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A Digital-Twin Enabled Testbed for Public Safety Communication Technologies

Texas A&M University

In June 2022, Texas A&M University was awarded $1.2M for the Public Safety Innovation Accelerator Program 2022 (PSIAP-2022) funding opportunity. 

As the public safety community begins to transition from Land Mobile Radio (LMR) systems to packet-based broadband systems such as LTE and 5G technologies, the urgent need for efficient first responder access to broadband communication and innovative technologies becomes apparent. In an effort to provide adequate training for first responders and emergency managers, Texas A&M University in conjunction with TEEX propose to build a digital-twin enabled testbed with the state of the art user interface/user experience design tools and simulation models to provide a high-fidelity virtual environment for first responders to engage, experience, and explore the latest sensing and communication technologies.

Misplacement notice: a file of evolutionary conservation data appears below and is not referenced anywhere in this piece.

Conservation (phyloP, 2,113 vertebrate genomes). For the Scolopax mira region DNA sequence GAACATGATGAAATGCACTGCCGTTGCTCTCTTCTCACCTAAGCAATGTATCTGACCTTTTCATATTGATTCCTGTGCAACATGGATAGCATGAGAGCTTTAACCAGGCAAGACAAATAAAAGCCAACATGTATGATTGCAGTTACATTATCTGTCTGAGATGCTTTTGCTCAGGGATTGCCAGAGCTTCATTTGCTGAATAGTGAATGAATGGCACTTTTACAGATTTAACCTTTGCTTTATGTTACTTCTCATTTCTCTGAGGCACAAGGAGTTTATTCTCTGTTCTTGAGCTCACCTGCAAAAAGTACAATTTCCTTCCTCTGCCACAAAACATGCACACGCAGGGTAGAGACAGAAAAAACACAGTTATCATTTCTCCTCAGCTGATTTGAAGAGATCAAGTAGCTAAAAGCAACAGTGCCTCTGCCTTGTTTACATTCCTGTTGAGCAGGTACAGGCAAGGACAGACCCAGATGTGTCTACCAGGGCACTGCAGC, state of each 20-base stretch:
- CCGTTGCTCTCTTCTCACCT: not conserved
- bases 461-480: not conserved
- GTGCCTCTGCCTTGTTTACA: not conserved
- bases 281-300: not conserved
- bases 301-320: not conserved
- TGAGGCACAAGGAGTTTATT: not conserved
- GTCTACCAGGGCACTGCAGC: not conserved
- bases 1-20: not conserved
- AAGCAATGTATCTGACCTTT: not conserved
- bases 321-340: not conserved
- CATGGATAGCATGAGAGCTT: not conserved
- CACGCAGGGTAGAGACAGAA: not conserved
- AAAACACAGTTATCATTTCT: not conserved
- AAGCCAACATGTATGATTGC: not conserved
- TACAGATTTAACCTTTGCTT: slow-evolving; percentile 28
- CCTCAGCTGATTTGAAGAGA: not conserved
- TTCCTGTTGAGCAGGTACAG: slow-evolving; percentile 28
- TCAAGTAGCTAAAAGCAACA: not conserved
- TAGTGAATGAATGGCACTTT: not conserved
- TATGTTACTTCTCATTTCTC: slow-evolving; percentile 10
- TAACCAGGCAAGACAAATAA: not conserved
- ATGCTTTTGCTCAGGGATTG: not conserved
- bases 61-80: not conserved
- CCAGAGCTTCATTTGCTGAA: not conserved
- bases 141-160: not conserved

The Texas A&M Engineering Extension Service (TEEX) is an internationally recognized leader in emergency response training, workforce training and technical assistance. In 2021, TEEX served more than 138,000 participants annually in more than 130 countries reaching over 2 million contact hours. TEEX provides federally funded homeland security training and exercises for communities across the nation. Beyond training and technical assistance, the Agency also sponsors Texas A&M Public Works Response Team (TX-PWRT) and Texas A&M Task Force 1 (TX-TF1).

Meet the team

Texas A&M University’s team is made of the following key personnel: